When, shortly after Pope Francis was elected, it was announced that all superiors of the dicasteries of the Roman Curia were to continue in post “donec aliter provideatur”, that is pending any future possible arrangements being made, in effect until further notice, one important point was not highlighted and only became clear when Archbishop Giovanni Angelo Becciu, sostituto (Secretary of State Substitute for General Affairs, effectively the Papal Chief of Staff) was interviewed by L’Osservatore Romano on May 1 (published May 2). The operation of the “quinquennium” had also been suspended.
Normally, appointments to positions within the Roman Curia are for a five year term (the quinquennium). This is stipulated by Article 5 §1 of Pastor Bonus: “The prefect or president, the members of the body mentioned in art. 3, § 1 (that is the dicasteries, the various departments of the Roman Curia), the secretary, and the other senior administrators, as well as the consultors, are appointed by the Supreme Pontiff for a five-year term.”
When Cardinal Burke was appointed a member of the Congregation for the Clergy it was doubtless felt that he was up to speed with who was who and what was what at home in the USA. After more than five years in Rome that quite clearly can no longer be the case. So why NOT get someone else in who DOES know what side is up?
I cannot for the life of me see any reason to regard this as some sort of purgation.
Anyway, back to what I wrote over five years ago (slightly edited).
Raymond Leo Burke did not exactly rise without trace to succeed His Eminence Justin Cardinal Rigali as Archbishop of St Louis.
His academic record alone makes him stand out from the clerical and, indeed, prelatial crowd. Majoring in Philosophy, he graduated BA and MA from the Catholic University of America (1970 and ’71 respectively); STB (Bachelor of Sacred Theology), Pontifical Gregorian University (1974); MA (Theology), Gregorian (1975); Licentiate in Canon Law (LCJ), Gregorian (1982); Diploma in Latin Letters, Gregorian (1983); Doctor of Canon Law (JCD, specialising in Jurisprudence), Gregorian (1984).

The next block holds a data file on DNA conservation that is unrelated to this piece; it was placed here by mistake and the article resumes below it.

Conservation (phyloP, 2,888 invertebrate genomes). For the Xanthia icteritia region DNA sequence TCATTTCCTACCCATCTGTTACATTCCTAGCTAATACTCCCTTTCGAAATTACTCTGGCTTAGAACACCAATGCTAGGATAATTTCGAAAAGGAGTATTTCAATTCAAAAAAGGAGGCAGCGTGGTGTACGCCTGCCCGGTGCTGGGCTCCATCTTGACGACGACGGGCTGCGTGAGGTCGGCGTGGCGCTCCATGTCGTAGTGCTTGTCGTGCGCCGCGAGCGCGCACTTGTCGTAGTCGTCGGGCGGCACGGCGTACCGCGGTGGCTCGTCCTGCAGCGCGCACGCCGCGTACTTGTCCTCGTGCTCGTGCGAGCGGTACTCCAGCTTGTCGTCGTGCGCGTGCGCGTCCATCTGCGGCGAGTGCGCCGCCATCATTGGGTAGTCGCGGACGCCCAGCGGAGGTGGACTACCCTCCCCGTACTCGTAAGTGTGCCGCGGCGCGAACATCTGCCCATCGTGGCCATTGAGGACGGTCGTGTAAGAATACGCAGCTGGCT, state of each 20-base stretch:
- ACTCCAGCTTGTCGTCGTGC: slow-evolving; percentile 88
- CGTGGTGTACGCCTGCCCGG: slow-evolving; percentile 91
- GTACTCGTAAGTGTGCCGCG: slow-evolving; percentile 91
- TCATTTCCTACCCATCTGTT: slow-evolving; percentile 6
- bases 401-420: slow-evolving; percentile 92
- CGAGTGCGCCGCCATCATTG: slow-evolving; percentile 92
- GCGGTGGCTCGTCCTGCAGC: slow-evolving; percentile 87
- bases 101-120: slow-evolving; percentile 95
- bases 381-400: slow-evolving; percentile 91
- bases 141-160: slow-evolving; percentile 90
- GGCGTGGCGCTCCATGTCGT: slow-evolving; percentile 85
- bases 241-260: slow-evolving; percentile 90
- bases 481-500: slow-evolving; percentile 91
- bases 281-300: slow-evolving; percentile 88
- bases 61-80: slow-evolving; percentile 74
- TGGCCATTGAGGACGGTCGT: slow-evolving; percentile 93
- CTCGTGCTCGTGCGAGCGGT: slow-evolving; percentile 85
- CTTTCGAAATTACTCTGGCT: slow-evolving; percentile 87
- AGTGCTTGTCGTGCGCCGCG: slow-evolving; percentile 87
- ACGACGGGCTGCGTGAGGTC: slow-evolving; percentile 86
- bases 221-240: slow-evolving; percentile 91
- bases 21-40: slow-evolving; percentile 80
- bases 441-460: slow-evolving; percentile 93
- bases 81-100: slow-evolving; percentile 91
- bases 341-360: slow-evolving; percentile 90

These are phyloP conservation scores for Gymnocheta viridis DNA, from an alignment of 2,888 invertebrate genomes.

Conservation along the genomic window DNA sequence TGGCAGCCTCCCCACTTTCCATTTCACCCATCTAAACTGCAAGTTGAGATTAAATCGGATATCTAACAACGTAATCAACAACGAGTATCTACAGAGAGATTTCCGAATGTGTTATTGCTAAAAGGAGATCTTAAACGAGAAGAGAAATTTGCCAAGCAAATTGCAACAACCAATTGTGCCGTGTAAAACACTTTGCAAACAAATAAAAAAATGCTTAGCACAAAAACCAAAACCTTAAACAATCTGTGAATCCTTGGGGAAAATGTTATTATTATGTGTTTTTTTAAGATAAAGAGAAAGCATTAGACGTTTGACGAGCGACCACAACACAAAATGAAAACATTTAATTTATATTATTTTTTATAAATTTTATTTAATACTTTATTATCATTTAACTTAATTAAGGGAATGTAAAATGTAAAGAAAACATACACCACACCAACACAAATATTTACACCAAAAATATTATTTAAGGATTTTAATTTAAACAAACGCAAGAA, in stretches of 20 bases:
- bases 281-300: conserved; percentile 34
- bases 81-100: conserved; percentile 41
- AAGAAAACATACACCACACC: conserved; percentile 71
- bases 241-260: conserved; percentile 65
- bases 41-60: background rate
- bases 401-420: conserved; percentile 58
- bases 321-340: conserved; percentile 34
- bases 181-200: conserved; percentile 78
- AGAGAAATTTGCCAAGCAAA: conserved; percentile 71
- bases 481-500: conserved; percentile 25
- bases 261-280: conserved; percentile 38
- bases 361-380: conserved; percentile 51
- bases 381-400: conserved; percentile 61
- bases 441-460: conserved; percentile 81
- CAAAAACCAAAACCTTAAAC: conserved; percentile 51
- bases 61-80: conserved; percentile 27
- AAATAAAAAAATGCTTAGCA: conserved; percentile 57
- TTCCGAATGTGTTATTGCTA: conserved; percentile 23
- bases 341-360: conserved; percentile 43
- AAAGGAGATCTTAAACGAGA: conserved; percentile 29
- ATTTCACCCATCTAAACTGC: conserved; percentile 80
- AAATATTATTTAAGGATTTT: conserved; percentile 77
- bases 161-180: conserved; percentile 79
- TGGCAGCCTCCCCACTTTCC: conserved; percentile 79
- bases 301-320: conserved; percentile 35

It is hardly surprising that Archbishop Burke’s only known hobby is reading!
Ordained priest in St Peter’s Basilica by one Pope ― Paul VI, on June 29, 1975 ― and bishop at the same venue by another ― John Paul II, on January 6, 1995 ― he had between times been appointed as both a visiting Professor of Canonical Jurisprudence at the Pontifical Gregorian University (1985-94) and (in 1989) the first American Defender of the Bond for the Supreme Tribunal of the Apostolic Signatura (he succeeded Fr William O'Connell OFM; when Cardinal Winning returned to Scotland in 1966 and became my PP at St Luke's, North Forgewood, Motherwell, it was wrongly asserted that he was the only British priest who was an Advocate of the Sacred Roman Rota; obviously Fr Willie and he made two) (Pope Benedict would later appoint the by then Archbishop Burke a Member of the College of Judges of the Supreme Tribunal of the Apostolic Signatura, in July 2006). Pope John Paul II named him a Prelate of Honour (Rt Rev Mgr) on 12 August 1993.
On November 23, 2003, the Solemnity of Christ the King, while still Bishop of La Crosse, Wisconsin, Mgr Burke issued a Notification to the clergy of his diocese in which he pointed out that he was bound to be “solicitous for all the faithful entrusted to my care” (Code of Canon Law, canon 383 §1).
His went on to explain that in conformity with the teaching contained in Living the Gospel of Life: A Challenge to American Catholics, the document promulgated by the United States Conference of Bishops, he had “a fundamental responsibility of safeguarding and promoting the respect for human life” and, therefore, it was his duty “to explain, persuade, correct and admonish those in leadership positions who contradict the gospel of life through their actions and policies.”
He reminded the clergy that His Holiness Pope John Paul II had frequently reminded us that “those who are directly involved in lawmaking bodies have a grave and clear obligation to oppose any law that attacks human life. For them, as for every Catholic, it is impossible to promote such laws or to vote for them.” (Doctrinal Notes on some questions regarding the participation of Catholics in political life [November 24, 2002, n4 §1])
The Notification then spells out the obvious: “A Catholic legislator who supports procured abortion or euthanasia, after knowing the teaching of the Church, commits a manifestly grave sin which is a cause of most serious scandal to others. Universal Church law provides that such persons are not to be admitted to Holy Communion” (CCL, canon 915).